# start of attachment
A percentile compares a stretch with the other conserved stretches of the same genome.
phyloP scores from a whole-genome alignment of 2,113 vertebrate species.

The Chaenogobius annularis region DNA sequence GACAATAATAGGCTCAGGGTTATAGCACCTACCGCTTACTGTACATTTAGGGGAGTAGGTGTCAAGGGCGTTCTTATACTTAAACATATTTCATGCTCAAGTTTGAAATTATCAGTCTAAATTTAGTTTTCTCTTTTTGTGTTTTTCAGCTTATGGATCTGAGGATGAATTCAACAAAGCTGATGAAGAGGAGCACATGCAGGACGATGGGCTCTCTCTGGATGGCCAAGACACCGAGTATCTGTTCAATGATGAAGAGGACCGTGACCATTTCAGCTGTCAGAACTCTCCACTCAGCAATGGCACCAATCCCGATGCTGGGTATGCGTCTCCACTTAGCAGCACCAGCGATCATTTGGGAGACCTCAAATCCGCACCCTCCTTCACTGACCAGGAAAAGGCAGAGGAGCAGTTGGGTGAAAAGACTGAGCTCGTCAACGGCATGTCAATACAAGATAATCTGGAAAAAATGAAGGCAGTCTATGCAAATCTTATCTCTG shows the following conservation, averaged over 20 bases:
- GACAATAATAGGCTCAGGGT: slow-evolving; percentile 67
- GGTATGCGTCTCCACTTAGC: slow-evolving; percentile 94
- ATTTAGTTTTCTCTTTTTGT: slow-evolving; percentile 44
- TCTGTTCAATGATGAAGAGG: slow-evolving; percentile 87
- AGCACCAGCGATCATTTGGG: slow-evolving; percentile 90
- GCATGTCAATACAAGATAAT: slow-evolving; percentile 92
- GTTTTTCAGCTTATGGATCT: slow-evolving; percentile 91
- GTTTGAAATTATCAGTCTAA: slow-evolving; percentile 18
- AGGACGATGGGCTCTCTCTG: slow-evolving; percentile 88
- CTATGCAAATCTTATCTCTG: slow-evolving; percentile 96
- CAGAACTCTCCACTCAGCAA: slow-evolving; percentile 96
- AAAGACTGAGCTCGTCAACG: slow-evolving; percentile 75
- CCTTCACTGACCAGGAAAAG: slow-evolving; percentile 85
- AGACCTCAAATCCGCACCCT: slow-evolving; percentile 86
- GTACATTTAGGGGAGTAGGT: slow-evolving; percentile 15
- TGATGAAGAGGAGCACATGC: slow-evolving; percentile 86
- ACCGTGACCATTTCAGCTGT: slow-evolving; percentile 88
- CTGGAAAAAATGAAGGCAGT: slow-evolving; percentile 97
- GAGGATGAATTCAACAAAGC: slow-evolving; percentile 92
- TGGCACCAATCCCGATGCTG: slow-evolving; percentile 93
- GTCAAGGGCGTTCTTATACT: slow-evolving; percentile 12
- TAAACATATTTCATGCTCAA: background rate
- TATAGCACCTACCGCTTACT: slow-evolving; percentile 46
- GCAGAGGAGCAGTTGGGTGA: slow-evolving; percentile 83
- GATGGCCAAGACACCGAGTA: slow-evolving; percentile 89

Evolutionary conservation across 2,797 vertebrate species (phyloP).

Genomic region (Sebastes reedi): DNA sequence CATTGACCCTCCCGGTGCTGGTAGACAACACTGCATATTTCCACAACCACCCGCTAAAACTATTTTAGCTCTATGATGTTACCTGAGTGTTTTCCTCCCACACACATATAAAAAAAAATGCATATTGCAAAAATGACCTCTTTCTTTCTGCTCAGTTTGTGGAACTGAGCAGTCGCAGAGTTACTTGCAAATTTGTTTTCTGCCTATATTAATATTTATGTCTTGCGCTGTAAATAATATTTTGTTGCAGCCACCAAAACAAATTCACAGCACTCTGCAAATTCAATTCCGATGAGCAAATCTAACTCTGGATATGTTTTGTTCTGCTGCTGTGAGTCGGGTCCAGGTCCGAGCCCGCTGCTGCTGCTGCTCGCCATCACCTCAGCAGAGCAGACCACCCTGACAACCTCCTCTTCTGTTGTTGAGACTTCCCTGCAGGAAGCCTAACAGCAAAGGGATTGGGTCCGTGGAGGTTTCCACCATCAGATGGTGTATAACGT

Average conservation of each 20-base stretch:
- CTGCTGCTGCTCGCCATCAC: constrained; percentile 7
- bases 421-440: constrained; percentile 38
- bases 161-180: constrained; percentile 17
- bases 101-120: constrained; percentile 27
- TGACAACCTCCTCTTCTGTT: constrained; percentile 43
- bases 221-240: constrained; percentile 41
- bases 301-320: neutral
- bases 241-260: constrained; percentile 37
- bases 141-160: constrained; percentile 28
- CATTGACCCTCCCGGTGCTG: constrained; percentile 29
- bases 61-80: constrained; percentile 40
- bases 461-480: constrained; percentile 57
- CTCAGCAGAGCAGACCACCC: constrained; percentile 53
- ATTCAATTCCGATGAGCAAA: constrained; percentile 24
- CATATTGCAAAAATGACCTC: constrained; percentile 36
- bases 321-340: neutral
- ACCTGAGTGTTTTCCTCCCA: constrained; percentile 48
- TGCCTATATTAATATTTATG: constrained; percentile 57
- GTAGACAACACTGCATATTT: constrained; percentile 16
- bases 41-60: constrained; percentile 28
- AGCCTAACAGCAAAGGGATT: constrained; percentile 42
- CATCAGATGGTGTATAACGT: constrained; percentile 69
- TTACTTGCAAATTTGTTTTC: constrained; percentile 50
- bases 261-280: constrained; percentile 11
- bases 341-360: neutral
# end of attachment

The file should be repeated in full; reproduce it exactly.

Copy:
A percentile compares a stretch with the other conserved stretches of the same genome.
phyloP scores from a whole-genome alignment of 2,113 vertebrate species.

The Chaenogobius annularis region DNA sequence GACAATAATAGGCTCAGGGTTATAGCACCTACCGCTTACTGTACATTTAGGGGAGTAGGTGTCAAGGGCGTTCTTATACTTAAACATATTTCATGCTCAAGTTTGAAATTATCAGTCTAAATTTAGTTTTCTCTTTTTGTGTTTTTCAGCTTATGGATCTGAGGATGAATTCAACAAAGCTGATGAAGAGGAGCACATGCAGGACGATGGGCTCTCTCTGGATGGCCAAGACACCGAGTATCTGTTCAATGATGAAGAGGACCGTGACCATTTCAGCTGTCAGAACTCTCCACTCAGCAATGGCACCAATCCCGATGCTGGGTATGCGTCTCCACTTAGCAGCACCAGCGATCATTTGGGAGACCTCAAATCCGCACCCTCCTTCACTGACCAGGAAAAGGCAGAGGAGCAGTTGGGTGAAAAGACTGAGCTCGTCAACGGCATGTCAATACAAGATAATCTGGAAAAAATGAAGGCAGTCTATGCAAATCTTATCTCTG shows the following conservation, averaged over 20 bases:
- GACAATAATAGGCTCAGGGT: slow-evolving; percentile 67
- GGTATGCGTCTCCACTTAGC: slow-evolving; percentile 94
- ATTTAGTTTTCTCTTTTTGT: slow-evolving; percentile 44
- TCTGTTCAATGATGAAGAGG: slow-evolving; percentile 87
- AGCACCAGCGATCATTTGGG: slow-evolving; percentile 90
- GCATGTCAATACAAGATAAT: slow-evolving; percentile 92
- GTTTTTCAGCTTATGGATCT: slow-evolving; percentile 91
- GTTTGAAATTATCAGTCTAA: slow-evolving; percentile 18
- AGGACGATGGGCTCTCTCTG: slow-evolving; percentile 88
- CTATGCAAATCTTATCTCTG: slow-evolving; percentile 96
- CAGAACTCTCCACTCAGCAA: slow-evolving; percentile 96
- AAAGACTGAGCTCGTCAACG: slow-evolving; percentile 75
- CCTTCACTGACCAGGAAAAG: slow-evolving; percentile 85
- AGACCTCAAATCCGCACCCT: slow-evolving; percentile 86
- GTACATTTAGGGGAGTAGGT: slow-evolving; percentile 15
- TGATGAAGAGGAGCACATGC: slow-evolving; percentile 86
- ACCGTGACCATTTCAGCTGT: slow-evolving; percentile 88
- CTGGAAAAAATGAAGGCAGT: slow-evolving; percentile 97
- GAGGATGAATTCAACAAAGC: slow-evolving; percentile 92
- TGGCACCAATCCCGATGCTG: slow-evolving; percentile 93
- GTCAAGGGCGTTCTTATACT: slow-evolving; percentile 12
- TAAACATATTTCATGCTCAA: background rate
- TATAGCACCTACCGCTTACT: slow-evolving; percentile 46
- GCAGAGGAGCAGTTGGGTGA: slow-evolving; percentile 83
- GATGGCCAAGACACCGAGTA: slow-evolving; percentile 89

Evolutionary conservation across 2,797 vertebrate species (phyloP).

Genomic region (Sebastes reedi): DNA sequence CATTGACCCTCCCGGTGCTGGTAGACAACACTGCATATTTCCACAACCACCCGCTAAAACTATTTTAGCTCTATGATGTTACCTGAGTGTTTTCCTCCCACACACATATAAAAAAAAATGCATATTGCAAAAATGACCTCTTTCTTTCTGCTCAGTTTGTGGAACTGAGCAGTCGCAGAGTTACTTGCAAATTTGTTTTCTGCCTATATTAATATTTATGTCTTGCGCTGTAAATAATATTTTGTTGCAGCCACCAAAACAAATTCACAGCACTCTGCAAATTCAATTCCGATGAGCAAATCTAACTCTGGATATGTTTTGTTCTGCTGCTGTGAGTCGGGTCCAGGTCCGAGCCCGCTGCTGCTGCTGCTCGCCATCACCTCAGCAGAGCAGACCACCCTGACAACCTCCTCTTCTGTTGTTGAGACTTCCCTGCAGGAAGCCTAACAGCAAAGGGATTGGGTCCGTGGAGGTTTCCACCATCAGATGGTGTATAACGT

Average conservation of each 20-base stretch:
- CTGCTGCTGCTCGCCATCAC: constrained; percentile 7
- bases 421-440: constrained; percentile 38
- bases 161-180: constrained; percentile 17
- bases 101-120: constrained; percentile 27
- TGACAACCTCCTCTTCTGTT: constrained; percentile 43
- bases 221-240: constrained; percentile 41
- bases 301-320: neutral
- bases 241-260: constrained; percentile 37
- bases 141-160: constrained; percentile 28
- CATTGACCCTCCCGGTGCTG: constrained; percentile 29
- bases 61-80: constrained; percentile 40
- bases 461-480: constrained; percentile 57
- CTCAGCAGAGCAGACCACCC: constrained; percentile 53
- ATTCAATTCCGATGAGCAAA: constrained; percentile 24
- CATATTGCAAAAATGACCTC: constrained; percentile 36
- bases 321-340: neutral
- ACCTGAGTGTTTTCCTCCCA: constrained; percentile 48
- TGCCTATATTAATATTTATG: constrained; percentile 57
- GTAGACAACACTGCATATTT: constrained; percentile 16
- bases 41-60: constrained; percentile 28
- AGCCTAACAGCAAAGGGATT: constrained; percentile 42
- CATCAGATGGTGTATAACGT: constrained; percentile 69
- TTACTTGCAAATTTGTTTTC: constrained; percentile 50
- bases 261-280: constrained; percentile 11
- bases 341-360: neutral